Adams, DougCo state patrol cruisers struck during heavy snowstorm

Heather Willard

Heather Willard / NewsBreak Denver / Jan. 19, 2023

(Douglas County, Colo.) Two Colorado State Patrol vehicles, one in Douglas County and one in Adams, were hit by drivers within hours of each other during this week’s winter storm. No injuries were reported.

The Douglas County crash was reported at about 8:45 a.m. Jan. 18, when a trooper covering a single-car crash was struck by passing vehicles on C-470 near Santa Fe Drive.

Both crashes occurred after drivers failed to slow down or move over when they saw emergency vehicles on the shoulder or stopped.

“When winter weather returns, we know troopers and other roadside workers are at greater risk from motorists not factoring in poor road conditions or reduced space to work due to ice and snow,” said Colonel Matthew C. Packard, Chief of the Colorado State Patrol.

“Drivers put down the distractions and let go of excuses about needing to speed … Please protect us, so we can protect you when you need us.”

The slow down, move over law requires drivers move over a lane to provide space to work or slow down if there is no opportunity to move over.

The law was updated during the Colorado General Assembly’s 2020 regular session and used to require drivers only to reduce and maintain a safe speed while overtaking emergency, tow, or public utility vehicles on the side of the road.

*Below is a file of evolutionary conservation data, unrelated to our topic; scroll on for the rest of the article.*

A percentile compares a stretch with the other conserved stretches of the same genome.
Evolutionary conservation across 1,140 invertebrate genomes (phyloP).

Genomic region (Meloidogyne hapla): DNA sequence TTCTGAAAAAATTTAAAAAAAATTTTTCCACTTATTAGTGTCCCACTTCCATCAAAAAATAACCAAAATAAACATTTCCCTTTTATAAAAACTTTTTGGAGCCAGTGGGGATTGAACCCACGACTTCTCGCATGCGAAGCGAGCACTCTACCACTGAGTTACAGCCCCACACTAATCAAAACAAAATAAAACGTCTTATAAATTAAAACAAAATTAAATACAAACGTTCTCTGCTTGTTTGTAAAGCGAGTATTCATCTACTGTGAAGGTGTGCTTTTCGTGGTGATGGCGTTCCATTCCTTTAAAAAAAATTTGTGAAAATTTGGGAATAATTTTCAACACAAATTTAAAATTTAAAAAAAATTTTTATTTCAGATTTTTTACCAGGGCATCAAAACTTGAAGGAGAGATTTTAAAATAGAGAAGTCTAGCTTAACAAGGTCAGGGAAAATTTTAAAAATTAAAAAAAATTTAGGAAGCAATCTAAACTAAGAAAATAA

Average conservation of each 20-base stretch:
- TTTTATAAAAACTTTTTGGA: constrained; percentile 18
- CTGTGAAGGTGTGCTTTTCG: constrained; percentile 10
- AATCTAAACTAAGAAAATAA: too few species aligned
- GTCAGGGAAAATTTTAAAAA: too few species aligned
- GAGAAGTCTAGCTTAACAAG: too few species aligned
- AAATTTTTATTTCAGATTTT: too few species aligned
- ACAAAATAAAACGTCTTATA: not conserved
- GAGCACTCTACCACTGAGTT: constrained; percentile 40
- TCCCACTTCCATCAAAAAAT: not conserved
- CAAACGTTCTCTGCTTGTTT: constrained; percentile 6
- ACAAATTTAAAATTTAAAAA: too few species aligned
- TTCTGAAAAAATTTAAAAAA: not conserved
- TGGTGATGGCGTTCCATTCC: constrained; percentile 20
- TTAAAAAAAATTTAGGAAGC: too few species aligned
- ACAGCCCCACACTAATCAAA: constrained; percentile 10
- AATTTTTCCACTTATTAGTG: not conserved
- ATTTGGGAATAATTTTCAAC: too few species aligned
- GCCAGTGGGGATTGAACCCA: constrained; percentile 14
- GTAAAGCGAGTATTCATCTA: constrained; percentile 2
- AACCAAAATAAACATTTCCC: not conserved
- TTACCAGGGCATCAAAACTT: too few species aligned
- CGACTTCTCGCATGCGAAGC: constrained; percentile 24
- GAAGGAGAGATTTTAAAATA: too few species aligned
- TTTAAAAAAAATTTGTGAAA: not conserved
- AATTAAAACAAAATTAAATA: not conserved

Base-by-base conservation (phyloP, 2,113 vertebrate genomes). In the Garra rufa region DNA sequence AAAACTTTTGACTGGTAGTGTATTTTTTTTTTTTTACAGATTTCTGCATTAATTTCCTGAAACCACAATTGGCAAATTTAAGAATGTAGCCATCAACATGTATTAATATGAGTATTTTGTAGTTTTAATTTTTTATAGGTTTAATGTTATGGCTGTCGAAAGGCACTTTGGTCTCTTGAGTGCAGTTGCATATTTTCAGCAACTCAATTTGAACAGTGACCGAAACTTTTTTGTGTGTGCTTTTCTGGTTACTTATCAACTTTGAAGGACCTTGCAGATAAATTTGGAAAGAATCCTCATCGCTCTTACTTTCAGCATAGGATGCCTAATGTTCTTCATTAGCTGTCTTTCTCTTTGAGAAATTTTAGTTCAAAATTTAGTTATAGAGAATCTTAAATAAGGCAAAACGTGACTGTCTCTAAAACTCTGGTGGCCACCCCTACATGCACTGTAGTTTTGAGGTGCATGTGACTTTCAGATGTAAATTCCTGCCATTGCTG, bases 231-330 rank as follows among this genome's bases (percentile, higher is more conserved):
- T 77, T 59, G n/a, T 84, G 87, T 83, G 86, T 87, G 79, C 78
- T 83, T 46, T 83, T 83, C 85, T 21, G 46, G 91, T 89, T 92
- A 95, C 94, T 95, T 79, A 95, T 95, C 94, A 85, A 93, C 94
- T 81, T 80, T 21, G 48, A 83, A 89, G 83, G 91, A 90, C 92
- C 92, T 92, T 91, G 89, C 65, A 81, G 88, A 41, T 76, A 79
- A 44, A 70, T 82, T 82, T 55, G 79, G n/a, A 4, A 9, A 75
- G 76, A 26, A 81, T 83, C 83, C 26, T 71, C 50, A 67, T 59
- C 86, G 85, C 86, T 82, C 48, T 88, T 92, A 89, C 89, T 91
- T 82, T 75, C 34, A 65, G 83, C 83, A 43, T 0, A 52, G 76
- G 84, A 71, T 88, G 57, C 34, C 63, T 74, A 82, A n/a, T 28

The update provided safe speeds for drivers to maintain: 25 mph if the speed limit is below 45 mph or at least 20 mph less than the posted speed limit if it exceeds 45 mph, such as on a highway.

Roadside workers are vulnerable to injury and death because their jobs naturally expose them to the dangers of working around passing vehicles. The slow down, move over law also protects passing motorists from living with the consequence and memory of striking one of these workers. Additionally, drivers that fail to slow down or move over commit the crime of careless driving, a class 2 misdemeanor traffic offense that can result in up to 90 days in jail and a fine of up to $300.

The State Patrol encourages drivers to use extra caution around traffic or when hazardous weather occurs. Whatever speed you think you can go in adverse conditions, a good rule of thumb is to go 10 mph under that and to reduce chances of crashing.

In November 2022, the Colorado Department of Transportation reported preliminary data showing over 1,000 instances when drivers crashed into an existing crash scene in Colorado during 2021. Nationwide, 65 emergency responders died when other vehicles struck responders’ vehicles..

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Public safety reporter in DougCo, Denver metro. Previously: Pueblo Chieftain public safety reporter, Athens Messenger associate editor. Caffeine fiend, cat mom and lover of all things spooky.

Broomfield, CO

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